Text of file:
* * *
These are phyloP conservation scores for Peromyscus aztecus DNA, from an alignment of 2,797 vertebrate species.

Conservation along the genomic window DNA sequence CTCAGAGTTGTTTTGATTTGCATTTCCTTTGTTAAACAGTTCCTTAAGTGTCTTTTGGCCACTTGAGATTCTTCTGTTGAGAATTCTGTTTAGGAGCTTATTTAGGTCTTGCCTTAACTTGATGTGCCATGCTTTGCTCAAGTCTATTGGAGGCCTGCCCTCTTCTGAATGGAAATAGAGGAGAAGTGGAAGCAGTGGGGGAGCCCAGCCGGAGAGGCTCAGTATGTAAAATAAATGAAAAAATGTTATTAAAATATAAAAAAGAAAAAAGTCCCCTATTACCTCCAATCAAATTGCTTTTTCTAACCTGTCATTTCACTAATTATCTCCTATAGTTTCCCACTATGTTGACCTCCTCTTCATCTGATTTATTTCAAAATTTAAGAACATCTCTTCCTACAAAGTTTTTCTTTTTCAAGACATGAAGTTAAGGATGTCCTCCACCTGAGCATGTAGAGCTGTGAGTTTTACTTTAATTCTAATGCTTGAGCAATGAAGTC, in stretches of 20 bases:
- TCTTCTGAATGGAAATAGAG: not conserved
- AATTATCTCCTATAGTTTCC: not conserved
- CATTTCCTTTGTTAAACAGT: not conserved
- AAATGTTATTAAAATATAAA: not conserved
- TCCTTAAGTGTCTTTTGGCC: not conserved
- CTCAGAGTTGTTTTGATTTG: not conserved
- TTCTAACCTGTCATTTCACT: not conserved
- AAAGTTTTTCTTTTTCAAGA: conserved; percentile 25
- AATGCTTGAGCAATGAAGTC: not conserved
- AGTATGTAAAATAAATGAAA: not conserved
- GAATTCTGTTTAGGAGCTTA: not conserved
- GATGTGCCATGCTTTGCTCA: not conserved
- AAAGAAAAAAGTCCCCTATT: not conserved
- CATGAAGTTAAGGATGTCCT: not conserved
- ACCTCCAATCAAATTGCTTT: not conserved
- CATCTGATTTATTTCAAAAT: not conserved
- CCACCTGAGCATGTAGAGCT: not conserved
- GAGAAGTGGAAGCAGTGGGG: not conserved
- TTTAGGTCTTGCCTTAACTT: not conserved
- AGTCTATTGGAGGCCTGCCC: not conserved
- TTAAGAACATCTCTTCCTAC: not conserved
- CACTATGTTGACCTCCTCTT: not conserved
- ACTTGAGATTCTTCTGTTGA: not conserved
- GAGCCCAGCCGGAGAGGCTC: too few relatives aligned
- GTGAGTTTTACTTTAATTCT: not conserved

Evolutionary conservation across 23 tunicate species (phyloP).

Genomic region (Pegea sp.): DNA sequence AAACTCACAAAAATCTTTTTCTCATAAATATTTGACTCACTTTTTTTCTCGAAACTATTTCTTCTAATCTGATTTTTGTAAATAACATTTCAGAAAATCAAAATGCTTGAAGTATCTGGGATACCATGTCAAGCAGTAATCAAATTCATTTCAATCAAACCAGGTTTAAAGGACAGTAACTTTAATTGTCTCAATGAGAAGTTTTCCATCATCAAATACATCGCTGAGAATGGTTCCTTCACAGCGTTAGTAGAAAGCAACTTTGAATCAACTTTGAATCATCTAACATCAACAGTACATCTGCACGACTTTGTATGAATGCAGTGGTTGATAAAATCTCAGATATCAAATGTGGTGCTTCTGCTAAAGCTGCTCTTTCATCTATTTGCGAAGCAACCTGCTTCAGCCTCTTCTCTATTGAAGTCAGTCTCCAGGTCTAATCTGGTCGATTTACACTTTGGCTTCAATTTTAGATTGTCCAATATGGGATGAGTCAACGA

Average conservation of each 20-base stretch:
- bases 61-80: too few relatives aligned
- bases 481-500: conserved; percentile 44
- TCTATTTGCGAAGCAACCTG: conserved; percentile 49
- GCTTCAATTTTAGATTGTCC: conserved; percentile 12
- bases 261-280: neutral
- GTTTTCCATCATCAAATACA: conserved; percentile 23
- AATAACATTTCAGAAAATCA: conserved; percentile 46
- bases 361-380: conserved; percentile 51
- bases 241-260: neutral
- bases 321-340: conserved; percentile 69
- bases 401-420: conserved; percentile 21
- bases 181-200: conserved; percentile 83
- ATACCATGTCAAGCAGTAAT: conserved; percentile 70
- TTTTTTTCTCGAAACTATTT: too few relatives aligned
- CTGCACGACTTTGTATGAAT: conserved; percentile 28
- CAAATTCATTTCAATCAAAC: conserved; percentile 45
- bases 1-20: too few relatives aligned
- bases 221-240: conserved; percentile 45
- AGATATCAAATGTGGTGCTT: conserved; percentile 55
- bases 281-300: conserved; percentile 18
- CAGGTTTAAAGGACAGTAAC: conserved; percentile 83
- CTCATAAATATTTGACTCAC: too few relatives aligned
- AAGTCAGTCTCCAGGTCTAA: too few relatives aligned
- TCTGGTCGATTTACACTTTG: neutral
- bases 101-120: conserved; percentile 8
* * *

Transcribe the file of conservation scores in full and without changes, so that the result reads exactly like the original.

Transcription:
These are phyloP conservation scores for Peromyscus aztecus DNA, from an alignment of 2,797 vertebrate species.

Conservation along the genomic window DNA sequence CTCAGAGTTGTTTTGATTTGCATTTCCTTTGTTAAACAGTTCCTTAAGTGTCTTTTGGCCACTTGAGATTCTTCTGTTGAGAATTCTGTTTAGGAGCTTATTTAGGTCTTGCCTTAACTTGATGTGCCATGCTTTGCTCAAGTCTATTGGAGGCCTGCCCTCTTCTGAATGGAAATAGAGGAGAAGTGGAAGCAGTGGGGGAGCCCAGCCGGAGAGGCTCAGTATGTAAAATAAATGAAAAAATGTTATTAAAATATAAAAAAGAAAAAAGTCCCCTATTACCTCCAATCAAATTGCTTTTTCTAACCTGTCATTTCACTAATTATCTCCTATAGTTTCCCACTATGTTGACCTCCTCTTCATCTGATTTATTTCAAAATTTAAGAACATCTCTTCCTACAAAGTTTTTCTTTTTCAAGACATGAAGTTAAGGATGTCCTCCACCTGAGCATGTAGAGCTGTGAGTTTTACTTTAATTCTAATGCTTGAGCAATGAAGTC, in stretches of 20 bases:
- TCTTCTGAATGGAAATAGAG: not conserved
- AATTATCTCCTATAGTTTCC: not conserved
- CATTTCCTTTGTTAAACAGT: not conserved
- AAATGTTATTAAAATATAAA: not conserved
- TCCTTAAGTGTCTTTTGGCC: not conserved
- CTCAGAGTTGTTTTGATTTG: not conserved
- TTCTAACCTGTCATTTCACT: not conserved
- AAAGTTTTTCTTTTTCAAGA: conserved; percentile 25
- AATGCTTGAGCAATGAAGTC: not conserved
- AGTATGTAAAATAAATGAAA: not conserved
- GAATTCTGTTTAGGAGCTTA: not conserved
- GATGTGCCATGCTTTGCTCA: not conserved
- AAAGAAAAAAGTCCCCTATT: not conserved
- CATGAAGTTAAGGATGTCCT: not conserved
- ACCTCCAATCAAATTGCTTT: not conserved
- CATCTGATTTATTTCAAAAT: not conserved
- CCACCTGAGCATGTAGAGCT: not conserved
- GAGAAGTGGAAGCAGTGGGG: not conserved
- TTTAGGTCTTGCCTTAACTT: not conserved
- AGTCTATTGGAGGCCTGCCC: not conserved
- TTAAGAACATCTCTTCCTAC: not conserved
- CACTATGTTGACCTCCTCTT: not conserved
- ACTTGAGATTCTTCTGTTGA: not conserved
- GAGCCCAGCCGGAGAGGCTC: too few relatives aligned
- GTGAGTTTTACTTTAATTCT: not conserved

Evolutionary conservation across 23 tunicate species (phyloP).

Genomic region (Pegea sp.): DNA sequence AAACTCACAAAAATCTTTTTCTCATAAATATTTGACTCACTTTTTTTCTCGAAACTATTTCTTCTAATCTGATTTTTGTAAATAACATTTCAGAAAATCAAAATGCTTGAAGTATCTGGGATACCATGTCAAGCAGTAATCAAATTCATTTCAATCAAACCAGGTTTAAAGGACAGTAACTTTAATTGTCTCAATGAGAAGTTTTCCATCATCAAATACATCGCTGAGAATGGTTCCTTCACAGCGTTAGTAGAAAGCAACTTTGAATCAACTTTGAATCATCTAACATCAACAGTACATCTGCACGACTTTGTATGAATGCAGTGGTTGATAAAATCTCAGATATCAAATGTGGTGCTTCTGCTAAAGCTGCTCTTTCATCTATTTGCGAAGCAACCTGCTTCAGCCTCTTCTCTATTGAAGTCAGTCTCCAGGTCTAATCTGGTCGATTTACACTTTGGCTTCAATTTTAGATTGTCCAATATGGGATGAGTCAACGA

Average conservation of each 20-base stretch:
- bases 61-80: too few relatives aligned
- bases 481-500: conserved; percentile 44
- TCTATTTGCGAAGCAACCTG: conserved; percentile 49
- GCTTCAATTTTAGATTGTCC: conserved; percentile 12
- bases 261-280: neutral
- GTTTTCCATCATCAAATACA: conserved; percentile 23
- AATAACATTTCAGAAAATCA: conserved; percentile 46
- bases 361-380: conserved; percentile 51
- bases 241-260: neutral
- bases 321-340: conserved; percentile 69
- bases 401-420: conserved; percentile 21
- bases 181-200: conserved; percentile 83
- ATACCATGTCAAGCAGTAAT: conserved; percentile 70
- TTTTTTTCTCGAAACTATTT: too few relatives aligned
- CTGCACGACTTTGTATGAAT: conserved; percentile 28
- CAAATTCATTTCAATCAAAC: conserved; percentile 45
- bases 1-20: too few relatives aligned
- bases 221-240: conserved; percentile 45
- AGATATCAAATGTGGTGCTT: conserved; percentile 55
- bases 281-300: conserved; percentile 18
- CAGGTTTAAAGGACAGTAAC: conserved; percentile 83
- CTCATAAATATTTGACTCAC: too few relatives aligned
- AAGTCAGTCTCCAGGTCTAA: too few relatives aligned
- TCTGGTCGATTTACACTTTG: neutral
- bases 101-120: conserved; percentile 8